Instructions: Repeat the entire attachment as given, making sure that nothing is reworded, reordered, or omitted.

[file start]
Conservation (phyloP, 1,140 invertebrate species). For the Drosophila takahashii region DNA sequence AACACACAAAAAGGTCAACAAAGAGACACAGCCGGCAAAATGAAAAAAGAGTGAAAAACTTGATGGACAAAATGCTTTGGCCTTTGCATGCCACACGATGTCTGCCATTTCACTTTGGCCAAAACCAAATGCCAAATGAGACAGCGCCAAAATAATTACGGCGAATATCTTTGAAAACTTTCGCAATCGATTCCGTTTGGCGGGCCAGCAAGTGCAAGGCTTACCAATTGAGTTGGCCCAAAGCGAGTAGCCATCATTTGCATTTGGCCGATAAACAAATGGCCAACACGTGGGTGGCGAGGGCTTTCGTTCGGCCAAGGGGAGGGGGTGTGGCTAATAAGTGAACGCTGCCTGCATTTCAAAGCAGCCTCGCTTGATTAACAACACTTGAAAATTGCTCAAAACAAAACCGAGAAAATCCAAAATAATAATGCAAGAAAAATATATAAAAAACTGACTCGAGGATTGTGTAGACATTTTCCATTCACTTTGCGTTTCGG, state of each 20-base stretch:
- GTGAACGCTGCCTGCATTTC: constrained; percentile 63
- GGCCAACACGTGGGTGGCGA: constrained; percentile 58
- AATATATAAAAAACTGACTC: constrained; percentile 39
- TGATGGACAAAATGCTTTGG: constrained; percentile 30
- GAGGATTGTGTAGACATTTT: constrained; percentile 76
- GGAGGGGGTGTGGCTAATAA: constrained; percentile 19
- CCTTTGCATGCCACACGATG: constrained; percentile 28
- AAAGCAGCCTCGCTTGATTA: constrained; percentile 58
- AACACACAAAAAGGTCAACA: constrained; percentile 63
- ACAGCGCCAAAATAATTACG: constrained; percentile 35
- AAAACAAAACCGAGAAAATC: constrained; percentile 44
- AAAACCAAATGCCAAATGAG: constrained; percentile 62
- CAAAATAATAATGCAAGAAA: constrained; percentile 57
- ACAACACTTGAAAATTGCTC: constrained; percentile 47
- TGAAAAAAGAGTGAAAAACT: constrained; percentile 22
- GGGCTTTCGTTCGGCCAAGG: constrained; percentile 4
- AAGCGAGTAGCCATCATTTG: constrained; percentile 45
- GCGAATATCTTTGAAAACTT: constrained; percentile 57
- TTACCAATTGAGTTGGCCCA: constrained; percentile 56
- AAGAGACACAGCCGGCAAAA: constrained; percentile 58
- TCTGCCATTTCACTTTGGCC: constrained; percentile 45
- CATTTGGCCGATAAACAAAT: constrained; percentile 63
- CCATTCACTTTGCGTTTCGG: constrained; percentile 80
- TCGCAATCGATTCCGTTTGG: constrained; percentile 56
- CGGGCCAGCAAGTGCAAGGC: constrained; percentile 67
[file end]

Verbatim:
Conservation (phyloP, 1,140 invertebrate species). For the Drosophila takahashii region DNA sequence AACACACAAAAAGGTCAACAAAGAGACACAGCCGGCAAAATGAAAAAAGAGTGAAAAACTTGATGGACAAAATGCTTTGGCCTTTGCATGCCACACGATGTCTGCCATTTCACTTTGGCCAAAACCAAATGCCAAATGAGACAGCGCCAAAATAATTACGGCGAATATCTTTGAAAACTTTCGCAATCGATTCCGTTTGGCGGGCCAGCAAGTGCAAGGCTTACCAATTGAGTTGGCCCAAAGCGAGTAGCCATCATTTGCATTTGGCCGATAAACAAATGGCCAACACGTGGGTGGCGAGGGCTTTCGTTCGGCCAAGGGGAGGGGGTGTGGCTAATAAGTGAACGCTGCCTGCATTTCAAAGCAGCCTCGCTTGATTAACAACACTTGAAAATTGCTCAAAACAAAACCGAGAAAATCCAAAATAATAATGCAAGAAAAATATATAAAAAACTGACTCGAGGATTGTGTAGACATTTTCCATTCACTTTGCGTTTCGG, state of each 20-base stretch:
- GTGAACGCTGCCTGCATTTC: constrained; percentile 63
- GGCCAACACGTGGGTGGCGA: constrained; percentile 58
- AATATATAAAAAACTGACTC: constrained; percentile 39
- TGATGGACAAAATGCTTTGG: constrained; percentile 30
- GAGGATTGTGTAGACATTTT: constrained; percentile 76
- GGAGGGGGTGTGGCTAATAA: constrained; percentile 19
- CCTTTGCATGCCACACGATG: constrained; percentile 28
- AAAGCAGCCTCGCTTGATTA: constrained; percentile 58
- AACACACAAAAAGGTCAACA: constrained; percentile 63
- ACAGCGCCAAAATAATTACG: constrained; percentile 35
- AAAACAAAACCGAGAAAATC: constrained; percentile 44
- AAAACCAAATGCCAAATGAG: constrained; percentile 62
- CAAAATAATAATGCAAGAAA: constrained; percentile 57
- ACAACACTTGAAAATTGCTC: constrained; percentile 47
- TGAAAAAAGAGTGAAAAACT: constrained; percentile 22
- GGGCTTTCGTTCGGCCAAGG: constrained; percentile 4
- AAGCGAGTAGCCATCATTTG: constrained; percentile 45
- GCGAATATCTTTGAAAACTT: constrained; percentile 57
- TTACCAATTGAGTTGGCCCA: constrained; percentile 56
- AAGAGACACAGCCGGCAAAA: constrained; percentile 58
- TCTGCCATTTCACTTTGGCC: constrained; percentile 45
- CATTTGGCCGATAAACAAAT: constrained; percentile 63
- CCATTCACTTTGCGTTTCGG: constrained; percentile 80
- TCGCAATCGATTCCGTTTGG: constrained; percentile 56
- CGGGCCAGCAAGTGCAAGGC: constrained; percentile 67